more literally, by punching a keyboard. Specifically, the Fed pays the banks by adding the
appropriate sums to the reserve accounts that the banks maintain at the Fed. Balances
held in these accounts constitute bank reserves, just like cash in bank vaults. Although this
process of adding to bookkeeping entries at the Federal Reserve is sometimes referred to
as “printing money,” the Fed does not literally run any printing presses. Instead, it simply

It is not important that banks be the buyers. Test Yourself Question 3 at the end of the chapter shows that the ef-

fect on bank reserves and the money supply is the same if bank customers purchase the securities.
There are many interest rates in the economy, but they all tend to move up and down together. So, in a first

course in economics, we need not distinguish one interest rate from another.

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Chapter 13 267
Managing Aggregate Demand: Monetary Policy

Effects of an Open-Market Purchase of Securities on the Balance Sheets of Banks and the Fed

Banks Federal Reserve System
Assets Liabilities Assets Liabilities
Reserves 1 $100 million U.S. government Bank
U.S. government securities 1 $100 million reserves 1 $100 million
securities 2 $100 million

Banks get reserves
Addendum: Changes
in Reserves
Actual Fed gets securities
reserves 1 $100 million
reserves No Change
reserves 1 $100 million

trades its IOUs for an existing asset (a T-bill). But unlike other IOUs, the Fed™s IOUs con-
stitute bank reserves and thus can support a multiple expansion of the money supply just
as cash does. Let™s see how this works.
It is clear from Table 1 that bank deposits have not increased at all”yet. So required re-
serves are unchanged by the open-market operation. But actual reserves are increased by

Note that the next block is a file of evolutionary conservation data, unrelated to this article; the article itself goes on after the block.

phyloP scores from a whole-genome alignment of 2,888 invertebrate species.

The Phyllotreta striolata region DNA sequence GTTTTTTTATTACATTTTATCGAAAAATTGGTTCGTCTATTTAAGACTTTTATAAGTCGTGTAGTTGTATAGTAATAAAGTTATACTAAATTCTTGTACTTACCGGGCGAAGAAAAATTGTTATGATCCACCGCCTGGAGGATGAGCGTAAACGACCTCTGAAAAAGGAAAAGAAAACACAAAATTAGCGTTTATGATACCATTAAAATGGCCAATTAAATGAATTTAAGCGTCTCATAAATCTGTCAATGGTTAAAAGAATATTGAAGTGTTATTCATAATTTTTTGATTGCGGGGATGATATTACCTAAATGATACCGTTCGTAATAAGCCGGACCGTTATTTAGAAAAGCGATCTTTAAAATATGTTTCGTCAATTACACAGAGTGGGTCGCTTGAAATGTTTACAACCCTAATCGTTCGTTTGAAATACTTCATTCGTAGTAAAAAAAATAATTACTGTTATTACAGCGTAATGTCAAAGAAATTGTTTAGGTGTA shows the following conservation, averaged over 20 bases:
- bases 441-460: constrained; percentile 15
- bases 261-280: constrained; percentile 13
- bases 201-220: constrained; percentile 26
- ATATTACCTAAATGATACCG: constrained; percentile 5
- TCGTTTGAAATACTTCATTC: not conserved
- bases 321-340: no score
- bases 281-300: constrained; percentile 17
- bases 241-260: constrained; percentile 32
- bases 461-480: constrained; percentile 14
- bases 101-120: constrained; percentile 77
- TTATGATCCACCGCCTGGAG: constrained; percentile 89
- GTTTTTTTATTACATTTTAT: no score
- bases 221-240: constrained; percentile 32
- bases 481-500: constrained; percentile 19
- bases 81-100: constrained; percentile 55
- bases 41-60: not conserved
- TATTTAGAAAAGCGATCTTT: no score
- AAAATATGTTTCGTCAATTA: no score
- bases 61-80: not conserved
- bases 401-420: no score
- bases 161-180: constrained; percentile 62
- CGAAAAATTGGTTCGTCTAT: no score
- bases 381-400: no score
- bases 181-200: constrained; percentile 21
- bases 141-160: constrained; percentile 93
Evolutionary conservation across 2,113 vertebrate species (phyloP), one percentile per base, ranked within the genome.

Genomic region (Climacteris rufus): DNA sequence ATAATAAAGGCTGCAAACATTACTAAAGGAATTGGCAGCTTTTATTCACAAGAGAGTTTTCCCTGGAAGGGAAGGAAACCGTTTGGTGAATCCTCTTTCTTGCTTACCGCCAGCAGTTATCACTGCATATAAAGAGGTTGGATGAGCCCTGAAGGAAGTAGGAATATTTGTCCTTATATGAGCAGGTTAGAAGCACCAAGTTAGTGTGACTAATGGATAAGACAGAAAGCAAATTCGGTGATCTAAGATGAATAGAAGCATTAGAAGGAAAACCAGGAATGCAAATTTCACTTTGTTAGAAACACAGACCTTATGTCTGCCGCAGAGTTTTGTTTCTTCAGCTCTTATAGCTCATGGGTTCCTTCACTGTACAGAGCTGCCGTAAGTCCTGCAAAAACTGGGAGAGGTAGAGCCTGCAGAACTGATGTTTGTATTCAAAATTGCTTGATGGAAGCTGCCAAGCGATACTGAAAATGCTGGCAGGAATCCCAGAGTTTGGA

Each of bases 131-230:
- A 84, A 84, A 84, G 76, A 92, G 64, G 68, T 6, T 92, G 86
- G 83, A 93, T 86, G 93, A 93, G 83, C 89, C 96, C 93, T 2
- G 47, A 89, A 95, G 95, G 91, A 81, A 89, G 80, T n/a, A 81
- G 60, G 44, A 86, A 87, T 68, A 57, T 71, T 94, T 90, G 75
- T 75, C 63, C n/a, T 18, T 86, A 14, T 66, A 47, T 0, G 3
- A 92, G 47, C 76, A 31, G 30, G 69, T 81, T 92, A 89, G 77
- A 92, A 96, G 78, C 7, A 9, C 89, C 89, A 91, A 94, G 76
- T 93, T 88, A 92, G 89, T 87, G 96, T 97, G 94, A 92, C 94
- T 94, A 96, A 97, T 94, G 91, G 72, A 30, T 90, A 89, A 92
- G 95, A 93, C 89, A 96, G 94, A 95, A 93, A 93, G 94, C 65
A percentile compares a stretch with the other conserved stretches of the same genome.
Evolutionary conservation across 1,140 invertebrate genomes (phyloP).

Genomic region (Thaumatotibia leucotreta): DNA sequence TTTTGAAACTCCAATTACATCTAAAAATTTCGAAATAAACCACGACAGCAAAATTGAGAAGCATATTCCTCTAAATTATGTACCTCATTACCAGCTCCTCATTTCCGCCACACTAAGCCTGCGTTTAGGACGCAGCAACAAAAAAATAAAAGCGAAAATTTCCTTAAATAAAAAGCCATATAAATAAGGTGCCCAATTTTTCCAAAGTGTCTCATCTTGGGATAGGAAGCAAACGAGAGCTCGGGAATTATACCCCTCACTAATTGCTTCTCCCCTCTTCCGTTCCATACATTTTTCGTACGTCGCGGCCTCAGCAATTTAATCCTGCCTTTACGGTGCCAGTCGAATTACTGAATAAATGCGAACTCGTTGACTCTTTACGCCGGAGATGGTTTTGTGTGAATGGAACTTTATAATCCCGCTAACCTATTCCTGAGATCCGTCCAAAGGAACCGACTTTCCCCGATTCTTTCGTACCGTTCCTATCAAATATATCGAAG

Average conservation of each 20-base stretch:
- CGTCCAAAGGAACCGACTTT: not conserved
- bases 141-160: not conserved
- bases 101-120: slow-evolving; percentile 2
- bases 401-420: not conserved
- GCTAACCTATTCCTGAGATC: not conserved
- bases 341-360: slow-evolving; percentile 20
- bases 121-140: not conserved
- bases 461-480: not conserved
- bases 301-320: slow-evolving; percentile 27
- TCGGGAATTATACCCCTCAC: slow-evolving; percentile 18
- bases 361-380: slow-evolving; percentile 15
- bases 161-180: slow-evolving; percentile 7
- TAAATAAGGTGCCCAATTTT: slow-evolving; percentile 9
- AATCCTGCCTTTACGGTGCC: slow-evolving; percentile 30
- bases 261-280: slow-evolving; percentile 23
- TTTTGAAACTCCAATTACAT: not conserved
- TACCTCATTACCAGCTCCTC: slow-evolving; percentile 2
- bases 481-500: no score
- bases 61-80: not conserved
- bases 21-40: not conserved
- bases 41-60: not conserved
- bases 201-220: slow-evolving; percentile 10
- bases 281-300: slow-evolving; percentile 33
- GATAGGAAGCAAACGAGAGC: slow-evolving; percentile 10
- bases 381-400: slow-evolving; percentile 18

$100 million. So, if the banks held only their required reserves initially, they now have
$100 million in excess reserves. As banks rid themselves of these excess reserves by making
more loans, a multiple expansion of the banking system is set in motion”as described in the
previous chapter. It is not difficult for the Fed to estimate the ultimate increase in the money
supply that will result from its actions. As we learned in the previous chapter, each dollar of
newly created bank reserves can support up to 1/m dollars of checking deposits, if m is the
required reserve ratio. In the example in the last chapter, m 5 0.20; hence, $100 million in new
reserves would support $100 million 4 0.2 5 $500 million in new money.
But estimating the ultimate monetary expansion is a far cry from knowing it with
certainty. We know from the previous chapter that the oversimplified money multiplier
formula is predicated on two assumptions: that people will want to hold no more cash,
and that banks will want to hold no more excess reserves, as the monetary expansion pro-
ceeds. In practice, these assumptions are unlikely to be literally true. So to predict the
eventual effect of its action on the money supply, the Fed must estimate both the amount
that firms and individuals will add to their currency holdings and the amount that banks
will add to their excess reserves. Neither of these can be estimated with utter precision. In
When the Federal Reserve wants lower interest rates, it purchases U.S. government
securities in the open market. It pays for these securities by creating new bank reserves,
which lead to a multiple expansion of the money supply. Because of fluctuations in peo-
ple™s desires to hold cash and banks™ desires to hold excess reserves, the Fed cannot pre-
dict the consequences of these actions for the money supply with perfect accuracy. But
the Fed can always put the federal funds rate where it wants by buying just the right
volume of securities.5
For this reason, in this and subsequent chapters, we will simply proceed as if the Fed
controls the federal funds rate directly.

Why? Because the federal funds rate is observable in the market every minute and hence need not be estimated.

If interest rates do not fall as much as the Fed wants, it can simply purchase more securities. If interest rates fall
too much, the Fed can purchase less. And these adjustments can be made very quickly.

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Licensed to:
Part 3
268 Fiscal and Monetary Policy